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52 Fantastic Nascar Demographics

NASCAR is one of the most popular sports in the United States and it has plenty of fans around the world as well. Although it isn’t considered one of the Big 4 sports in the US, it’s ratings prove that it is more of a contender than a pretender.

The NASCAR Sprint Cup Series is just 0.03 behind the NHL Stanley Cup finals in terms of the average size of audience.

NASCAR Demographics

These NASCAR demographics will shine a light on who the average audience member happens to be, how often they watch races, and even what they are most likely to purchase. There is one thing that is certain about these facts: they will surprise you.

  • NASCAR has the highest share of Caucasians that watch the sport than any other US sport at 94%.
  • 37%. That’s the percentage of NASCAR’s audience that is made up of women.
  • Only 9% of the overall NASCAR audience fits into the 18-34 age demographic.
  • 1 in 2 people who watch NASCAR on a regular basis are above the age of 55. 3 in 4 people in the NASCAR demographic are 35+.
  • The average NASCAR fan earns between $40k-$75k per year.
  • 9 out of 10 NASCAR fans earn at least $20k every year from the work they do.
  • People who watch NASCAR are just as likely to earn between $75k-$100k as they are to make above $100k.
  • The percentage of the NASCAR audience that is African American: 2%.
  • The total number of estimated NASCAR fans in the United States: 75 million.
  • 1 in 3 households that watch NASCAR regularly has children in the home that are under the age of 18.

The generalization that a NASCAR fan is generally rich and white is actually fairly accurate. It isn’t a sport for those who are part of the minority ethnicities in the United States. Even Hispanics make up just 2% of the overall population demographic. What stands out most here is that women are the more likely to consider their favorite sport than any other sport in the US, including the NFL. In other words, a lot of people like to say that racing is boring to watch, but 1 out of 3 of those people who say they don’t watch the sport are probably lying about it.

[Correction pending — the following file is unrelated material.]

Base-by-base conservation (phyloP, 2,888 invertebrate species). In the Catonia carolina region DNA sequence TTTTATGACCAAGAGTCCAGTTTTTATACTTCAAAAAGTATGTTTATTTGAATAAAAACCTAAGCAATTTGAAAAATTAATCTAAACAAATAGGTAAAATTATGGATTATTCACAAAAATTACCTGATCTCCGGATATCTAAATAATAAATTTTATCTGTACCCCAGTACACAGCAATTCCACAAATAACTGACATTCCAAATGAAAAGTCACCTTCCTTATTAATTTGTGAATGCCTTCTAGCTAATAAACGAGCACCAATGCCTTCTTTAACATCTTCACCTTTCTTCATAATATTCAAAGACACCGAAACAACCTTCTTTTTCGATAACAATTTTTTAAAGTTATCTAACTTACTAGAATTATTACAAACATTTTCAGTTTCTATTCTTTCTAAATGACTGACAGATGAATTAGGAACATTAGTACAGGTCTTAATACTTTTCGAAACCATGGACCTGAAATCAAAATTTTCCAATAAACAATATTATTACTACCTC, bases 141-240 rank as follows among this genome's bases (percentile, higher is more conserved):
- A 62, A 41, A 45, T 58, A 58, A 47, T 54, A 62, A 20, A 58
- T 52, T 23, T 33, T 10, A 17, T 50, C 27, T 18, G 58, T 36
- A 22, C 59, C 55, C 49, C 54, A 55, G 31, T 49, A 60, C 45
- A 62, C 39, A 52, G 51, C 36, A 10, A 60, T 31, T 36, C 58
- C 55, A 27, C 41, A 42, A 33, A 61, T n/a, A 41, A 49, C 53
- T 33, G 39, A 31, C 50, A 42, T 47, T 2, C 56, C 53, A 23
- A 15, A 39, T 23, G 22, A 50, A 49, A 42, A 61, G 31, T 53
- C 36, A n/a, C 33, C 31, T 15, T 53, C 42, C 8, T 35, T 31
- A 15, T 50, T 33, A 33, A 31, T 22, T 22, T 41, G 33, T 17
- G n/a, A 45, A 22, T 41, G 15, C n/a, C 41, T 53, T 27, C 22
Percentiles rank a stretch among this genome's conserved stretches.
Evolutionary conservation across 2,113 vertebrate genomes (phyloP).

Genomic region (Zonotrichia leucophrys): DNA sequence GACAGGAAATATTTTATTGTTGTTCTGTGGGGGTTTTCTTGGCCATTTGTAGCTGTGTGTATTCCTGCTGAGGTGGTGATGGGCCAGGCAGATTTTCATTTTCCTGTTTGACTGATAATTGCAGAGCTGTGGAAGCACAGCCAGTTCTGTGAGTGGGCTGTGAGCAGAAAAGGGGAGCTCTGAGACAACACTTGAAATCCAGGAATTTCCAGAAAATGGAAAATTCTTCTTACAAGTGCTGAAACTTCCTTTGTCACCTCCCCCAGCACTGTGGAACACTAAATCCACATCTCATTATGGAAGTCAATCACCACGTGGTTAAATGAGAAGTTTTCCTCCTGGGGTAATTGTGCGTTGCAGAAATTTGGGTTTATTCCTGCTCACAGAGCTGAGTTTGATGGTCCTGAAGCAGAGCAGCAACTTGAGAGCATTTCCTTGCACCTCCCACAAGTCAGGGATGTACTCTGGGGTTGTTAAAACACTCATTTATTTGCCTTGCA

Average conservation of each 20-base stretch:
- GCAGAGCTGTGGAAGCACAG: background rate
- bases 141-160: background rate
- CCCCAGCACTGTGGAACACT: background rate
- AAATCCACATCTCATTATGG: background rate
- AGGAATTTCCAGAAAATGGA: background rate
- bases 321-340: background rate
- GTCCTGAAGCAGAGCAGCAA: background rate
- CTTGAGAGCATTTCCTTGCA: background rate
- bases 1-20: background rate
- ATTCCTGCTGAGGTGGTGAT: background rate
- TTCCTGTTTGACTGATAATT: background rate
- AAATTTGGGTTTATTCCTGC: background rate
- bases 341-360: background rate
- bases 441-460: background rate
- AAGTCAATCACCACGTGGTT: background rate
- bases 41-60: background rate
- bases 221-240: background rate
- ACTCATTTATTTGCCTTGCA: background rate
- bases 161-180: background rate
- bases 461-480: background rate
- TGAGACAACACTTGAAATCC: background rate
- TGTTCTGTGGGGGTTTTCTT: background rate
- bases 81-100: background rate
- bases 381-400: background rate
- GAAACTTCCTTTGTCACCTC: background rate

Do The Demographics of NASCAR Hurt of Help?

  • The average NASCAR fan is almost 2x more likely to be over 45 than under 29.
  • African-Americans are 27% less likely and Hispanics are 20% less likely to follow the sport when compared to Caucasians.
  • The average NASCAR fan is twice as likely to live in rural areas of the South or Midwest.
  • 1 in 5 NASCAR fans is likely to support gun laws that are more lenient compared to the rest of the general US population.
  • 1 in 4 NASCAR fans say that their religious beliefs are very important to them.
  • NASCAR fans are 50% more likely to be registered Republicans than Democrats.

In many ways, the NASCAR demographic is looking for a Hail Mary pass that will help it to expand into other areas and regions. Although the salaries are relatively high, many of the consumers are either rural or in areas where $100k isn’t going to provide much leverage for spending. The differences between the average NASCAR fan and the average fan who doesn’t like NASCAR are very polarized. If the sport is going to reinvent itself and reach out into new demographics, the changes are going to need to be subtle. If they are vast and profound, NASCAR may find itself losing one set of fans to gain another set of fans, giving it a net zero change in its overall demographics.

What Is The Power of NASCAR Today?

  • NASCAR is the #2 sport on television in the United States.
  • 100. That’s the number of countries that broadcast NASCAR races on local television sets. Broadcasts are available in over 20 different languages.
  • Over $2 billion in licensed product sales annually, making NASCAR a consistent performer among all major sports.